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In Partisan Vote, FCC Passes a Modified E-Rate Proposal for Spending Funds on Wi-Fi Connectivity

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WASHINGTON, July 15, 2014 – The Federal Communications Commission on Friday voted to modernize of its E-Rate program Friday, reallocating funds from technologies considered obsolete to Wi-Fi based connectivity in schools and libraries. However, owing to strong skepticism from opponents over funding, the proposal was scaled back to $2 billion, down from its original $5 billion.

The 3-2 vote came when FCC Chairman Tom Wheeler secured support from the other two Democratic-appointed commissioners. But Republican-appointed Commissioners Ajit Pai and Michael O’Rielly dissented.

Wi-Fi versus Broadband Connectivity

Previously, education groups like National Association of Federally Impacted Schools and the National Education Association had criticized the proposal for leaving rural and suburban schools with no funds for basic internet connectivity, sometimes referred to as Priority I services. The final proposal agreed that funds for Wi-Fi and internal connections, called Priority II service would not be funded at the expense of Priority I services.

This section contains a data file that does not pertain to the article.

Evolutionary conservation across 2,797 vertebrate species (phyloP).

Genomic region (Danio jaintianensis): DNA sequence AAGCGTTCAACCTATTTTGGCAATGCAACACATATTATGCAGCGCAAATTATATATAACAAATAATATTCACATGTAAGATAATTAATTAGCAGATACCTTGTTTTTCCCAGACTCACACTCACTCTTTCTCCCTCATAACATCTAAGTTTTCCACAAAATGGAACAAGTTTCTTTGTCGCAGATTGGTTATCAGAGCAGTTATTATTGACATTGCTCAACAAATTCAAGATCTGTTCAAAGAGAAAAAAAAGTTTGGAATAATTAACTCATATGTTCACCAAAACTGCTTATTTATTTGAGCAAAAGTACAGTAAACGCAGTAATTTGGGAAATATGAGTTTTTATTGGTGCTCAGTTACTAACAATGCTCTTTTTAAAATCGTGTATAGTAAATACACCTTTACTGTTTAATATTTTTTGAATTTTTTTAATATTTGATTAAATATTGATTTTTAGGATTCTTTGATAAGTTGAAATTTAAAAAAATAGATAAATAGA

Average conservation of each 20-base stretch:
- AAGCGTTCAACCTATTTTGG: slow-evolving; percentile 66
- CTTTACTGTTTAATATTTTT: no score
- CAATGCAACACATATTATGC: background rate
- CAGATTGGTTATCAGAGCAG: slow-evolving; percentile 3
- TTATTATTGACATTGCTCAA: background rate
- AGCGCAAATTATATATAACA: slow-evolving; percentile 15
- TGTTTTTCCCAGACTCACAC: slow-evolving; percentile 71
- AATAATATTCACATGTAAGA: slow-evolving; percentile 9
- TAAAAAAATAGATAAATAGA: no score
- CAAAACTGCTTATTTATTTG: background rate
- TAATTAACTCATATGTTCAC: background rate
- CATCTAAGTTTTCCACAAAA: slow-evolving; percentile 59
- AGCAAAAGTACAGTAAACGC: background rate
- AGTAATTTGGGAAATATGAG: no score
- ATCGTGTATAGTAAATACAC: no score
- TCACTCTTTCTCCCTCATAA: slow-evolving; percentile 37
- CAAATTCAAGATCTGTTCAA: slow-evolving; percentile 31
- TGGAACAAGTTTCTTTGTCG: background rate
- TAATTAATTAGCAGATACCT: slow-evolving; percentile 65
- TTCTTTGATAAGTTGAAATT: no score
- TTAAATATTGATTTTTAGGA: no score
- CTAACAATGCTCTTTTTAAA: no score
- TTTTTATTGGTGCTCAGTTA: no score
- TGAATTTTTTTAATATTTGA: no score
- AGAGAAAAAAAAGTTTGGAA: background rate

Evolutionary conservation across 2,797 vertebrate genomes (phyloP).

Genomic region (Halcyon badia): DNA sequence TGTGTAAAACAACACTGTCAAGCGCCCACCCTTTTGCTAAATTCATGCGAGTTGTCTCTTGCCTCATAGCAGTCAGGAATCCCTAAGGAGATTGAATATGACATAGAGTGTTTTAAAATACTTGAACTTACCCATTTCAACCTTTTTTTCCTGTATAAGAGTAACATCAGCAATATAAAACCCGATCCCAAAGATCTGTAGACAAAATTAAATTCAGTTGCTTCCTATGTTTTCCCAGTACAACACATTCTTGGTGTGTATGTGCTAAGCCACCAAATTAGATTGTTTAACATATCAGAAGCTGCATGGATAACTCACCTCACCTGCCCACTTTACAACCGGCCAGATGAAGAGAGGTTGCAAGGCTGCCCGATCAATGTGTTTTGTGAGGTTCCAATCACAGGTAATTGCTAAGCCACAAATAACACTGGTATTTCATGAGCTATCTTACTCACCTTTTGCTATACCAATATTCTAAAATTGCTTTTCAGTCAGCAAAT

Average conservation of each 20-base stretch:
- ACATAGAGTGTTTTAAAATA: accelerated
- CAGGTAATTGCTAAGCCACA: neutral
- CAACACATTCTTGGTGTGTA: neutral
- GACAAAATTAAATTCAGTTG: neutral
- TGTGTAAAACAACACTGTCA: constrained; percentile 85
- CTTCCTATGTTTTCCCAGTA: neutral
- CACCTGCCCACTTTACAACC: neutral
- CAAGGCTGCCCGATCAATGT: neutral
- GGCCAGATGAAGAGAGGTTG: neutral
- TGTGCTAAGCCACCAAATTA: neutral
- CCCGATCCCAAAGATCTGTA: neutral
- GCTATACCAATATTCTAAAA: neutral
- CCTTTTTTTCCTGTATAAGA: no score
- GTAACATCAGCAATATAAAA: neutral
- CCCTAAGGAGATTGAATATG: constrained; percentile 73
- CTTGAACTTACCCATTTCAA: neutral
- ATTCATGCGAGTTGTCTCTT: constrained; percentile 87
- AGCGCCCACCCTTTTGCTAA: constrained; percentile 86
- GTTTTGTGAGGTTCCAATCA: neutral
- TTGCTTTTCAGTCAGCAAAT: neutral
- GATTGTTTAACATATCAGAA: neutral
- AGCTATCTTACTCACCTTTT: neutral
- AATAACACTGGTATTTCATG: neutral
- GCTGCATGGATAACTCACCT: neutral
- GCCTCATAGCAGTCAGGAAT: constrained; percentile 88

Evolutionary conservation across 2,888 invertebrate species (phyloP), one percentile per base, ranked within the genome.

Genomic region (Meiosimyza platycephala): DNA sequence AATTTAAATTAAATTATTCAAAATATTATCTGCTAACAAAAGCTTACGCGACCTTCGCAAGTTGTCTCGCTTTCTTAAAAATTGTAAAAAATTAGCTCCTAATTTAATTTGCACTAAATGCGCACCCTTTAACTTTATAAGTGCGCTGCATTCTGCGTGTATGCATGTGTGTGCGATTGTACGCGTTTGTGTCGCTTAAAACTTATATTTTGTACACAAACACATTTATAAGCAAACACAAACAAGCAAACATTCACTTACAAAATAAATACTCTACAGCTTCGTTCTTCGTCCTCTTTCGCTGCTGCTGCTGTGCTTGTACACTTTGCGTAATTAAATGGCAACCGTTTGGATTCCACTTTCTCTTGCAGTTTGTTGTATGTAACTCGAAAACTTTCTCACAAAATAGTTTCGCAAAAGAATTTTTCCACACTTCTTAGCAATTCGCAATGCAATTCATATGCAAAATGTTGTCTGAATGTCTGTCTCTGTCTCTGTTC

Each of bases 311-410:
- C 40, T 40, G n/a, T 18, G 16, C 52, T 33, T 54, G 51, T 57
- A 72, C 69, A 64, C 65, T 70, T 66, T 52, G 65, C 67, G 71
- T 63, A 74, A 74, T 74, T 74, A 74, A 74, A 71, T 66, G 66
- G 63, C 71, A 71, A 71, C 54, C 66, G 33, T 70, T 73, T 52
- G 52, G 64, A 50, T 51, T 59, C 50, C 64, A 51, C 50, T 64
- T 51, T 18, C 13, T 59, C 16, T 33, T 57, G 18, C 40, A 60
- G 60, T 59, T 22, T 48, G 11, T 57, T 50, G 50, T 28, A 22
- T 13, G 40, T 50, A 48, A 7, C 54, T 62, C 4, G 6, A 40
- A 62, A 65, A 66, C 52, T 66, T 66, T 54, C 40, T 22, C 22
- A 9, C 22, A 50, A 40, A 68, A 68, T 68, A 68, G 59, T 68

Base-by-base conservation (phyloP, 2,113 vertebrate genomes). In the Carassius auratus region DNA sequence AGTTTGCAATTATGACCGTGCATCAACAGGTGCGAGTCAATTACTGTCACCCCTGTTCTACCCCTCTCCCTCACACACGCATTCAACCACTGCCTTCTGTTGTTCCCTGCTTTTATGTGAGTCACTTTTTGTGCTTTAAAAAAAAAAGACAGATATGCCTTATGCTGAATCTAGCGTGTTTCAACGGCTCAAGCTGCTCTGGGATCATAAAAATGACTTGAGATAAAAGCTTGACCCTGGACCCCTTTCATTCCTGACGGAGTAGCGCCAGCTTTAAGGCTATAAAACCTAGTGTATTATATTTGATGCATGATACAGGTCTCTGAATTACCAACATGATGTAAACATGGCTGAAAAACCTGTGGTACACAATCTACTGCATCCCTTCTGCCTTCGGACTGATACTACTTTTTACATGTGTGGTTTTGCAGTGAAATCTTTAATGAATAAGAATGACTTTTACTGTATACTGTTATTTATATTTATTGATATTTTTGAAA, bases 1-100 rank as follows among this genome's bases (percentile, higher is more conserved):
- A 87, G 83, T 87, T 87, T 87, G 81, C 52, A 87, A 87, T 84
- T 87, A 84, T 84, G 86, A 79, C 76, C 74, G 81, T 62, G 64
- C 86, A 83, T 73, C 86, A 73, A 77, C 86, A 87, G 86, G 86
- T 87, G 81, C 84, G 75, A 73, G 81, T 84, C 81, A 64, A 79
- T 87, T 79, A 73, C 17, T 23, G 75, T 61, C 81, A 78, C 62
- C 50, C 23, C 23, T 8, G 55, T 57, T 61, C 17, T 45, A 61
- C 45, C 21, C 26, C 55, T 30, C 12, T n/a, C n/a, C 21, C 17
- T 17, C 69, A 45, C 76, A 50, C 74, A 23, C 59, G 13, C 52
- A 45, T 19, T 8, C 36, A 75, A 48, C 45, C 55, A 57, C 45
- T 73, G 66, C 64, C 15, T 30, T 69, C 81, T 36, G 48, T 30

“Part of the problem is [our schools] are not all totally hooked up to the point where they can even consider Wi-Fi or modernized things to do with the Internet,” said NAFIS Executive Director John Forkenbrock.

In past years, nearly 50 percent of the FCC’s $2.4 billion E-Rate funds went to non-broadband legacy services including paging, email and voice service. Opponents to the proposal – among both educators and Republicans –questioned whether cutting back on these services would be sufficient to fund a new E-Rate Wi-Fi program for as many as five years.